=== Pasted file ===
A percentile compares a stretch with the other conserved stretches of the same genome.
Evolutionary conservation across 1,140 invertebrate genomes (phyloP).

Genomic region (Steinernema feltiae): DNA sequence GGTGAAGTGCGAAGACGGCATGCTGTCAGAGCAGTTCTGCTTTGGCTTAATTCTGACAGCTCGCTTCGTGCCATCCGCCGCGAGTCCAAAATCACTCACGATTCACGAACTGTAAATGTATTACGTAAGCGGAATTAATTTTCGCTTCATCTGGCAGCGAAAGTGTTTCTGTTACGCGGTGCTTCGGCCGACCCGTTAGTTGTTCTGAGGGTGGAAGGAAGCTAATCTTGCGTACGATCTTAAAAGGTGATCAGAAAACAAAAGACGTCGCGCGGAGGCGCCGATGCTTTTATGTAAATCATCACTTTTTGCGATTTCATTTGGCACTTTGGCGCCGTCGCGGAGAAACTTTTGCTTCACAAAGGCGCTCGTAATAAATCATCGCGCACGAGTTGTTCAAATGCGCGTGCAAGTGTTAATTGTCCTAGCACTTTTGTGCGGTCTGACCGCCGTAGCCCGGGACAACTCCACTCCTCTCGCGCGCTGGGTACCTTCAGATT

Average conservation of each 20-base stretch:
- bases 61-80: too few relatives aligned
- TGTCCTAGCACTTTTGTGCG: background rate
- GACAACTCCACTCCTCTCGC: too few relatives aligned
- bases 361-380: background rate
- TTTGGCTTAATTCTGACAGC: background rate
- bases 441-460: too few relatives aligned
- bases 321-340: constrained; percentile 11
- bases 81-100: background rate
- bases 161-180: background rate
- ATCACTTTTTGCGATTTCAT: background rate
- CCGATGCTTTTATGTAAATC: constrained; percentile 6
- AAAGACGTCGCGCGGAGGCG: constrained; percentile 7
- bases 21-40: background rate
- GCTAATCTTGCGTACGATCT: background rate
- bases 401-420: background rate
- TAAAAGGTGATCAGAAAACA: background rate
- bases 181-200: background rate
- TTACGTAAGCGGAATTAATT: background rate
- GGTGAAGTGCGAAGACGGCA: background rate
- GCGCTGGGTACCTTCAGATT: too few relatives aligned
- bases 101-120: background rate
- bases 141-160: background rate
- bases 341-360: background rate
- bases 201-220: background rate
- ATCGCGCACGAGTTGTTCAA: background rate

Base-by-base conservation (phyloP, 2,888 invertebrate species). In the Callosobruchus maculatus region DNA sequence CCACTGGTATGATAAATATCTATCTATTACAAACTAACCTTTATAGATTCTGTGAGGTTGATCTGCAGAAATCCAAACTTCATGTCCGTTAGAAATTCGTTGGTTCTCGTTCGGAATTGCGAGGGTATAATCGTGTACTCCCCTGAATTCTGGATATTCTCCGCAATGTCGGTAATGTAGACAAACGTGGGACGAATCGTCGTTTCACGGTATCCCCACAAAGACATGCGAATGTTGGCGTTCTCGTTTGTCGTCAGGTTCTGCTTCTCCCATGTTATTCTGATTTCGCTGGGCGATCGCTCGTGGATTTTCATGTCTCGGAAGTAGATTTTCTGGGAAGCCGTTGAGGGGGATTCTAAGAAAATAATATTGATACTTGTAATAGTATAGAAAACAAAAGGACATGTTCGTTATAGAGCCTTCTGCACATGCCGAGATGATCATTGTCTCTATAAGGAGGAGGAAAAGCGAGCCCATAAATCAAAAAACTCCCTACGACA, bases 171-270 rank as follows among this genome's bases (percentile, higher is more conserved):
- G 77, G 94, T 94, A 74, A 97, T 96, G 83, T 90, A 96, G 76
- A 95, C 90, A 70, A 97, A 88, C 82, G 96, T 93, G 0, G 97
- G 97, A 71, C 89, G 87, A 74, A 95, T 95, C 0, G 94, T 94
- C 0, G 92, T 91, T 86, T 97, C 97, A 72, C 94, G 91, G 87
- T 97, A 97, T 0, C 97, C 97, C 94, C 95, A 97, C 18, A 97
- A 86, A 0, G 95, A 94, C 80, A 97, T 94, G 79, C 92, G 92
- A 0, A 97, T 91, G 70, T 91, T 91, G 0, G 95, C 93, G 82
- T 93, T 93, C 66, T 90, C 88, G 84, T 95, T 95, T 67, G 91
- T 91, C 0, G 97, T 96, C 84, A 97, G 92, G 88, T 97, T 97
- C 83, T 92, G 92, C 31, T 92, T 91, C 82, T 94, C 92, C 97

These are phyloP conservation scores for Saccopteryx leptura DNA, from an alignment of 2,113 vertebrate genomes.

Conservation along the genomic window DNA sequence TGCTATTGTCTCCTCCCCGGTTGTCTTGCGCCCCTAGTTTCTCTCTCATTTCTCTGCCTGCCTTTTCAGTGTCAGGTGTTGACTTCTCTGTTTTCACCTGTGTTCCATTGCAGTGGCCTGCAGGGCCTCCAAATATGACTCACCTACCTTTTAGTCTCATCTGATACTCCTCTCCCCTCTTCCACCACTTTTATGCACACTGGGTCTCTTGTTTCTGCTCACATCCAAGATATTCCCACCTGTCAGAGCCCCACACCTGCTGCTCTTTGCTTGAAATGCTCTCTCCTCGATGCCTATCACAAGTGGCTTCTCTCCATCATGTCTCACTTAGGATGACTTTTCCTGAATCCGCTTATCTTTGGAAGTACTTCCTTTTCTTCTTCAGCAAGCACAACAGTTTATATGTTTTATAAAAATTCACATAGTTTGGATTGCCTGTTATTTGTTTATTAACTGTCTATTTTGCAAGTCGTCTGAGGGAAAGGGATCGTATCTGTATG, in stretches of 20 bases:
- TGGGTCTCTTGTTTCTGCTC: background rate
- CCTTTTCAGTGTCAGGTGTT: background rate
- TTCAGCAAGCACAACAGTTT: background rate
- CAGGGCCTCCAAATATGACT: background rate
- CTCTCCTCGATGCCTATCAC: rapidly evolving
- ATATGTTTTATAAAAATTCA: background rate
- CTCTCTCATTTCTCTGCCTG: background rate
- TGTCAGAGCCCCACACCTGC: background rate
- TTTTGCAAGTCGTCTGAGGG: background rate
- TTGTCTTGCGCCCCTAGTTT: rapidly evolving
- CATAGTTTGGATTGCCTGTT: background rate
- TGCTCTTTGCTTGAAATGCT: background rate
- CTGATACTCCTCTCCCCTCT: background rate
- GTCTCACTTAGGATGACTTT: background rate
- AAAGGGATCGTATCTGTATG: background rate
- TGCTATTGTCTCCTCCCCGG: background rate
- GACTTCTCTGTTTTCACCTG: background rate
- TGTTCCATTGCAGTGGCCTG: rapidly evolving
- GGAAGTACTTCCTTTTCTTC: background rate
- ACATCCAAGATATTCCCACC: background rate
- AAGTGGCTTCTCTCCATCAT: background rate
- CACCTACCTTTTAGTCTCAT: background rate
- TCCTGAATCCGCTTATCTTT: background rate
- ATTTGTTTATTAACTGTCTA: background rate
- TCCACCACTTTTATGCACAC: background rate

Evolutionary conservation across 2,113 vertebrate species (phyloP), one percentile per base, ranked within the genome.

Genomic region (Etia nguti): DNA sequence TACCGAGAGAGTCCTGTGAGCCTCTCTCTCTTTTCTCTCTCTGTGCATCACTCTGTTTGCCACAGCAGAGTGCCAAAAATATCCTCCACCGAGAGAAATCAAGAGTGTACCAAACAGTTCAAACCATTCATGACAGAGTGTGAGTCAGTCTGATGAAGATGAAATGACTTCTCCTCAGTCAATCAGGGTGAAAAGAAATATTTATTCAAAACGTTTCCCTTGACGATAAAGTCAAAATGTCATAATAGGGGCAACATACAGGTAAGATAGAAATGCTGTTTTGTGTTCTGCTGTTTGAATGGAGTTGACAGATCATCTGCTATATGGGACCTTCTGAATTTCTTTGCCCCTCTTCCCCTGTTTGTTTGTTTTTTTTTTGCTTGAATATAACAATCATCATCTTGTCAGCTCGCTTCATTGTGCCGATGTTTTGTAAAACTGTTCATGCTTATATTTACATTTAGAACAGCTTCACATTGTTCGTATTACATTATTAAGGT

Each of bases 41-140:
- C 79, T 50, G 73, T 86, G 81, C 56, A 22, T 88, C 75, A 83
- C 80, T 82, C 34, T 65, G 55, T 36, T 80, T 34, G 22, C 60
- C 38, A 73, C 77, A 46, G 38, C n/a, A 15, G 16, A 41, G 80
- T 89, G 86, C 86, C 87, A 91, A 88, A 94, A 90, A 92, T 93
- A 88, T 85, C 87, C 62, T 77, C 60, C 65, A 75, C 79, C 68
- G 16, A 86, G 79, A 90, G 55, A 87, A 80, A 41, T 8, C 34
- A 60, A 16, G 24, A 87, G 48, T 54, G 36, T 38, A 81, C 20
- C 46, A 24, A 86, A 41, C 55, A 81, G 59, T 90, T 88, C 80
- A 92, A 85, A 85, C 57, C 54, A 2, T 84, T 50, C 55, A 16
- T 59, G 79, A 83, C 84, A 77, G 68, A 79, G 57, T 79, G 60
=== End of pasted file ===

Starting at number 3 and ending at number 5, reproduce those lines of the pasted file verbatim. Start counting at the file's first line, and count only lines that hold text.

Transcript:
Genomic region (Steinernema feltiae): DNA sequence GGTGAAGTGCGAAGACGGCATGCTGTCAGAGCAGTTCTGCTTTGGCTTAATTCTGACAGCTCGCTTCGTGCCATCCGCCGCGAGTCCAAAATCACTCACGATTCACGAACTGTAAATGTATTACGTAAGCGGAATTAATTTTCGCTTCATCTGGCAGCGAAAGTGTTTCTGTTACGCGGTGCTTCGGCCGACCCGTTAGTTGTTCTGAGGGTGGAAGGAAGCTAATCTTGCGTACGATCTTAAAAGGTGATCAGAAAACAAAAGACGTCGCGCGGAGGCGCCGATGCTTTTATGTAAATCATCACTTTTTGCGATTTCATTTGGCACTTTGGCGCCGTCGCGGAGAAACTTTTGCTTCACAAAGGCGCTCGTAATAAATCATCGCGCACGAGTTGTTCAAATGCGCGTGCAAGTGTTAATTGTCCTAGCACTTTTGTGCGGTCTGACCGCCGTAGCCCGGGACAACTCCACTCCTCTCGCGCGCTGGGTACCTTCAGATT

Average conservation of each 20-base stretch:
- bases 61-80: too few relatives aligned